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How Ancient African Societies Used Social Distancing to Manage Pandemics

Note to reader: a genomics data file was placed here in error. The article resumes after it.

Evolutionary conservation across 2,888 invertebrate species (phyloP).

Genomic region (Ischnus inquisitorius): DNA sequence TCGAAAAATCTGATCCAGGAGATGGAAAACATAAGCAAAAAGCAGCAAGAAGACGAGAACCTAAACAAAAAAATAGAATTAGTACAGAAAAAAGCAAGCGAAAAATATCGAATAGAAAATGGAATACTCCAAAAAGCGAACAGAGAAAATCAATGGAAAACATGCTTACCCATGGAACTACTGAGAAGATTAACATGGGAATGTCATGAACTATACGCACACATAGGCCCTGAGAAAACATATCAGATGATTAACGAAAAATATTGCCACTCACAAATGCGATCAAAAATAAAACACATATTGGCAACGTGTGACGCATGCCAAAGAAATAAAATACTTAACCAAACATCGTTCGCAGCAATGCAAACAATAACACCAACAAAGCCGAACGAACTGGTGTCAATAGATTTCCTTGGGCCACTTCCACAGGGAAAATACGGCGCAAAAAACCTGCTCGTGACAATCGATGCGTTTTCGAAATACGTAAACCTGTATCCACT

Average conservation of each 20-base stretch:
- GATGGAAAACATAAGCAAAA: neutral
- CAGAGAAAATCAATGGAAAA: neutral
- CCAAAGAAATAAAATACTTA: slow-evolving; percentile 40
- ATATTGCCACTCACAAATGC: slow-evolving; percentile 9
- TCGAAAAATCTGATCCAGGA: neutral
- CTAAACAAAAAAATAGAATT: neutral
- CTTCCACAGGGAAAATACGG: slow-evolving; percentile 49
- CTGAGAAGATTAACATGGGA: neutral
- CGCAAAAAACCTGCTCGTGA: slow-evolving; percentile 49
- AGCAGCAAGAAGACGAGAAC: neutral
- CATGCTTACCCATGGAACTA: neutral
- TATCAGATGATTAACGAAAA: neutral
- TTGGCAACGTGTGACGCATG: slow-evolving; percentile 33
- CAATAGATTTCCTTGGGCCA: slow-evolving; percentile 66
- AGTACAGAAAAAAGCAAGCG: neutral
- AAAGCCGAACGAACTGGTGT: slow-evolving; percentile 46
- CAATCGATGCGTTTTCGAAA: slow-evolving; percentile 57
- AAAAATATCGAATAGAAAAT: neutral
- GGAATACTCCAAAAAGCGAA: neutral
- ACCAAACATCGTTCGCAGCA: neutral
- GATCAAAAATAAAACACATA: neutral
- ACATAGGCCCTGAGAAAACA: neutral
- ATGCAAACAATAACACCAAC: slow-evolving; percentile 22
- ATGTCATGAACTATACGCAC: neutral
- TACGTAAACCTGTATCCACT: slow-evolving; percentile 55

Archaeology lends tremendous insights into how the world encountered and dealt with historic events, including pandemics.  From burial and migration patterns, we can draw conclusions as to the practices that ancestors deployed to combat illness and protect their communities.  Africa, in particular, offers up a host of fascinating examples of how societies adapted to disease with social distancing being chief among them. Archaeologists’ findings at Mwenezi in southern Zimbabwe also show that it was a taboo to touch or interfere with remains of the dead, lest diseases be transmitted in this way. Archaeological work at early urban settlements in central and southern Ghana identified the impact of pandemics at places such Akrokrowa (AD950 – 1300) and Asikuma-Odoben-Brakwa in the central district of Ghana. These settlements, like others in the Birim Valley of southern Ghana, were bounded by intricate systems of trenches and banks of earth.